Call for Submissions | {Currently Accepting}

Thinking Machines: An Anthology of Programmer Poets & Poems about Computers is currently seeking the following:
  1. poems by programmer poets (eg. poets who write code and/or have studied computer science).
        NOTE The poems themselves need not be explicitly about programming, computers, or
               programmer culture. This section archives poetry by programmer poets.
  2. poems about computers or programming (which can extend to artificial intelligence, digital technologies, or programmer culture and work experience).
        NOTE These poems are about the computer as subject or object of interest.

Although the first category is limited to poets with a programming background, the second category is open to any poet who has work which fits the call. This second category can also include poems which:

  • significantly draw on film or literary representations of computers (think Jean Luc Godard's Alphaville, Arthur C. Clarke's 2001: A Space Odyssey, etc)
  • invoke the formal conventions of code or pseudocode in a literary fashion (conditional statements, recursion, etc)
  • are centered on some aspect of the history of programming and/or computers (Ada Lovelace, Charles Babbage, Alan Turing are all fair game)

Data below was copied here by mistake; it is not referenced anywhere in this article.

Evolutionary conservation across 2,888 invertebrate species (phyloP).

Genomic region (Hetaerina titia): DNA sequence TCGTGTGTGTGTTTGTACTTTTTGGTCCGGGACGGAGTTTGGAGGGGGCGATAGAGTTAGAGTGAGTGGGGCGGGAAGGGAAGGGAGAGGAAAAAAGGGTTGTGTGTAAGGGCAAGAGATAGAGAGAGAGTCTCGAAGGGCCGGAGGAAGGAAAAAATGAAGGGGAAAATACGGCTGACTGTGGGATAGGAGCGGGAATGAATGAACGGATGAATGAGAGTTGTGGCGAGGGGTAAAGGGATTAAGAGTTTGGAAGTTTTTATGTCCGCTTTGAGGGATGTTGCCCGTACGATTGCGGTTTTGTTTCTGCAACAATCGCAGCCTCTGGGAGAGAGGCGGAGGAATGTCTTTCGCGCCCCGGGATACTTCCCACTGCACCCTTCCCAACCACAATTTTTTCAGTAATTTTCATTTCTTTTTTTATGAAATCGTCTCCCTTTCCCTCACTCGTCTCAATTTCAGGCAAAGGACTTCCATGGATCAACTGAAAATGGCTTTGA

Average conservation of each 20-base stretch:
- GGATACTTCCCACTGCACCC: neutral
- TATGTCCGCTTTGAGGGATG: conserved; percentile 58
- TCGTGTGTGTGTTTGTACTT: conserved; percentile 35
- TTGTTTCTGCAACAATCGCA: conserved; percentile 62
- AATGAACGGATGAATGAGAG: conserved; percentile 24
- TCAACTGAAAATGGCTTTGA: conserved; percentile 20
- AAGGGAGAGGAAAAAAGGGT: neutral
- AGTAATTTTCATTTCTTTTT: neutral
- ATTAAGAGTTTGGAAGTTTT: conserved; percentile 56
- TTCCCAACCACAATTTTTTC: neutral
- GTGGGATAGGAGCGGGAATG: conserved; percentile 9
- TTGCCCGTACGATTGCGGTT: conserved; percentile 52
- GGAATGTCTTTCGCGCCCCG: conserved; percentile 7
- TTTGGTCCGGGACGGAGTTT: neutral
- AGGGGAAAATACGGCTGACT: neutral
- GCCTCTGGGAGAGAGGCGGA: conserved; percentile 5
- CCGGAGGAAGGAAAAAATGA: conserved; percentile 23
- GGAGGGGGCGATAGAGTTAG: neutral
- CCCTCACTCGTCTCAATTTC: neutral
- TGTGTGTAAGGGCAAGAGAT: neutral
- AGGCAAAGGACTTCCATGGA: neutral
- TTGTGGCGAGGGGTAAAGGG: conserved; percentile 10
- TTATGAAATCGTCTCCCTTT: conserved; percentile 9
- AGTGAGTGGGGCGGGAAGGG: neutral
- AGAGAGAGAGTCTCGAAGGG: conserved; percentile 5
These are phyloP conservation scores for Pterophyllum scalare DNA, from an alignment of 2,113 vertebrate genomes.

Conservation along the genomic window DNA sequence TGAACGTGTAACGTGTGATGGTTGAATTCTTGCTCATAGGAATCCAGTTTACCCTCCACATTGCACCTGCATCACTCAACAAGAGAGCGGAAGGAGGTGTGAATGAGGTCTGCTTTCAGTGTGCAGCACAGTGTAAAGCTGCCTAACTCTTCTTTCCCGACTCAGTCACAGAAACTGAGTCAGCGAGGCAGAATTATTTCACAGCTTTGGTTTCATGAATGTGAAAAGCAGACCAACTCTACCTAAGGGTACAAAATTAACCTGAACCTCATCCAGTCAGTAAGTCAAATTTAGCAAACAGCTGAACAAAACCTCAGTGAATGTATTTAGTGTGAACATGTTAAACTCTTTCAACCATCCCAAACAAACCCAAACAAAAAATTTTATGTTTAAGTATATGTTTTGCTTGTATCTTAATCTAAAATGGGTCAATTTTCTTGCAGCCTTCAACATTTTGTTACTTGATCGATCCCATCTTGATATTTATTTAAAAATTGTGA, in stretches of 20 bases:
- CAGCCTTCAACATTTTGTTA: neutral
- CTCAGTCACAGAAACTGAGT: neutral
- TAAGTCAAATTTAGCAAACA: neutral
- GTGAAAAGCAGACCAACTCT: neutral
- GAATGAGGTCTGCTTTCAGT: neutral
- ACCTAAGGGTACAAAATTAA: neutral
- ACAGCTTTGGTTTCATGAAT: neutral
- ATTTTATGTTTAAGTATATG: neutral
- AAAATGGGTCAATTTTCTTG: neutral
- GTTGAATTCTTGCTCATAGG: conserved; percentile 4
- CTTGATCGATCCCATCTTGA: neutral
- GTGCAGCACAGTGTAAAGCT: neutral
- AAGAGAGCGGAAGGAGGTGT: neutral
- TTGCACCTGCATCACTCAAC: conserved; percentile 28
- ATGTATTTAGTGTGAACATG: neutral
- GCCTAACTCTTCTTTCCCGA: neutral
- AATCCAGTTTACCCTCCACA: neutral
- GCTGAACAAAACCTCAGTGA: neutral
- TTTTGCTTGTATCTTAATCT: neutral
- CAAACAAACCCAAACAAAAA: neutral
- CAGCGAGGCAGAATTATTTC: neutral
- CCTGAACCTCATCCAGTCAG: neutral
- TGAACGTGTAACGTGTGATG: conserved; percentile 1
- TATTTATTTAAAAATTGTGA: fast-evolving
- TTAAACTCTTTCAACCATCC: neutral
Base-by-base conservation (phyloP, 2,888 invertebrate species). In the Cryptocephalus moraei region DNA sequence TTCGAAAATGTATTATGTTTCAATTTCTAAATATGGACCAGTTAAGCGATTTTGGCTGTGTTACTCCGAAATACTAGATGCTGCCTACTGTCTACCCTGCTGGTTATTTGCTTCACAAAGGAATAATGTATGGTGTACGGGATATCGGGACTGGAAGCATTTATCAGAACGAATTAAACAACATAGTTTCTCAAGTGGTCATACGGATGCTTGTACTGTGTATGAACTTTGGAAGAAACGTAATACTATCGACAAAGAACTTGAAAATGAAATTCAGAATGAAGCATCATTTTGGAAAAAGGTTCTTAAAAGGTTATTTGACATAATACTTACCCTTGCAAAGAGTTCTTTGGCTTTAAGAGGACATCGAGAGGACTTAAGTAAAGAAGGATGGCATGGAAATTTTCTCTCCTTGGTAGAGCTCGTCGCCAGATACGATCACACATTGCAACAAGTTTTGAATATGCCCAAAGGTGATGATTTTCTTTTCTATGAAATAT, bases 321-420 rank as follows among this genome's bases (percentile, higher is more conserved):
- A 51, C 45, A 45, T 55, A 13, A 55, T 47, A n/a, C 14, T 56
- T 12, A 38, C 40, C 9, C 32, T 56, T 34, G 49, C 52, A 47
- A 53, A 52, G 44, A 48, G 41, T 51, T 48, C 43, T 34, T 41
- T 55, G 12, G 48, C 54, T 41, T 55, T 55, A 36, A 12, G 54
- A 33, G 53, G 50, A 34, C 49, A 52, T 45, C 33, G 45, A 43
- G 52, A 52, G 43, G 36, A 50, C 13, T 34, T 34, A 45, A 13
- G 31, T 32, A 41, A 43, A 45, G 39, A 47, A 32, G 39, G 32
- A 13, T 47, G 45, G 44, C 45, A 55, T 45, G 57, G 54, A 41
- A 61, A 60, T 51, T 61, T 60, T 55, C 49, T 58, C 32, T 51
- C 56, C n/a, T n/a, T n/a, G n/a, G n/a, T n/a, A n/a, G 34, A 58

• in some other way engage or explore the role of computers and programming in our contemporary world (in other words, if you think it fits, but aren't certain try us)
Send 3-5 poems to


  1. Consider past models (Philip Levine, B.H. Fairchild, and many other poets found ways to write about the factory, the automobile, and other aspects of industrialization. Are there similar ways to approach the computer through narrative or lyric poetry? What other forms and/or approaches might work?)
  2. In what ways does the computer constitute an "other" in our society? (Feel free to examine the interactions and encounters where human and computer come together)
  3. Code vs poetry (In what ways do we "program" the world around us? How does an understanding of object oriented programming or data structures affect our perception of our surroundings and life experiences?)

About the Editor

Neil Aitken is the author of The Lost Country of Sight (Anhinga 2008), winner of the 2007 Philip Levine Prize, and the founding editor of Boxcar Poetry Review. Prior to pursuing graduate work in creative writing and literature, he completed an undergraduate degree in computer science minoring in mathematics and worked for several years as a computer games programmer for Knowledge Adventure, then a division of Vivendi Universal Games. He presently lives in Los Angeles and is working on a PhD dissertation examining the figure of the machine in Victorian literature. You can find him online at